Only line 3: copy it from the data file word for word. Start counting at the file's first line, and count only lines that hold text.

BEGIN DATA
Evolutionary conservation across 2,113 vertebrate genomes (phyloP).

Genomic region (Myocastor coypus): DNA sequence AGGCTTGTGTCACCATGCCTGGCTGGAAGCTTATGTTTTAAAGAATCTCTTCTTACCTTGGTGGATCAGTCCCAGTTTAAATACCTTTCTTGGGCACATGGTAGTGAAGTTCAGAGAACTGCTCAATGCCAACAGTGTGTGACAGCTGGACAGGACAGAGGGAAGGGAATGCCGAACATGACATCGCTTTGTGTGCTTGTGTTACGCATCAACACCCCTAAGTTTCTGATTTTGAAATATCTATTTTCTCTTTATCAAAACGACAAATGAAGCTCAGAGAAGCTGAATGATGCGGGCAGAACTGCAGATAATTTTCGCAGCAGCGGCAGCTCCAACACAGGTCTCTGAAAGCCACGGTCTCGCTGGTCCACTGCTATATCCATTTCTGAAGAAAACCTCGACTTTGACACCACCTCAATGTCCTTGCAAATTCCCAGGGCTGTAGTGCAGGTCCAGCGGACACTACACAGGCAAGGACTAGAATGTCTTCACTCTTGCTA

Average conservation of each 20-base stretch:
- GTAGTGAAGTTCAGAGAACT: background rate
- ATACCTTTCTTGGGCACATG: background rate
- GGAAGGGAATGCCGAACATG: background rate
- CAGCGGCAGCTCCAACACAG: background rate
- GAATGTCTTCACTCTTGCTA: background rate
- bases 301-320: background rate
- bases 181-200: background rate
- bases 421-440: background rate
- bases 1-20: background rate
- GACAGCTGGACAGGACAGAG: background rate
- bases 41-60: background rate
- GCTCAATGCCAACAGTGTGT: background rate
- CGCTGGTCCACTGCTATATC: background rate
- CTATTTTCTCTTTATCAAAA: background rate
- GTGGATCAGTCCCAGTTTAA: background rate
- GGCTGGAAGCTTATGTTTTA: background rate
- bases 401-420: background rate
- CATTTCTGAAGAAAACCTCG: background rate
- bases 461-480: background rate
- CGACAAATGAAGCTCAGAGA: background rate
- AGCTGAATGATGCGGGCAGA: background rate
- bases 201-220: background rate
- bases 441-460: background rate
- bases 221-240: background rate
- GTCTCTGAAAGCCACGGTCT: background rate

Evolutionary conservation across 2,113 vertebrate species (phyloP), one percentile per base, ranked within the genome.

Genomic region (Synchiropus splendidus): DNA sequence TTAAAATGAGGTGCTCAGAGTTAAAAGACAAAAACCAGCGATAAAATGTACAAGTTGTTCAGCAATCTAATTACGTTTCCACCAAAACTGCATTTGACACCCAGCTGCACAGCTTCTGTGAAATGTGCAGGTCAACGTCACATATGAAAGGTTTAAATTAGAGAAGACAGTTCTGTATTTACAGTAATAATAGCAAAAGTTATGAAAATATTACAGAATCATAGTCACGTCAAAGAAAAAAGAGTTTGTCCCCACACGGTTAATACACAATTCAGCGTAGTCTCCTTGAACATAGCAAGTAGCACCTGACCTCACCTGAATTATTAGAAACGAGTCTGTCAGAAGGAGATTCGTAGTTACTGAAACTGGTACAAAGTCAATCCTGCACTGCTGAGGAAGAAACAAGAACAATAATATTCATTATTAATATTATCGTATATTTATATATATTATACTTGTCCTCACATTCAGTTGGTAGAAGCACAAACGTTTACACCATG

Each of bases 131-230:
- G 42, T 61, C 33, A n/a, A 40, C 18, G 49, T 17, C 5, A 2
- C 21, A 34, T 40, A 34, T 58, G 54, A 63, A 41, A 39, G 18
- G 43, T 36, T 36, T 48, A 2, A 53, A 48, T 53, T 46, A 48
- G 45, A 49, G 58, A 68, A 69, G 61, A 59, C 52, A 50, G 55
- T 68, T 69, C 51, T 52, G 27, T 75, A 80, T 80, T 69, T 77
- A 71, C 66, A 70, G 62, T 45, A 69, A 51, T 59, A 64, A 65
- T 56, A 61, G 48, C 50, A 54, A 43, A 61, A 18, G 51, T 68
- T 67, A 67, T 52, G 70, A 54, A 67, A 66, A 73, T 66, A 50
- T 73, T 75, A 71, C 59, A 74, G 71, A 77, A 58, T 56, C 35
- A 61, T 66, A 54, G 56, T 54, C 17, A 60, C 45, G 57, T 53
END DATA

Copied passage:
Average conservation of each 20-base stretch: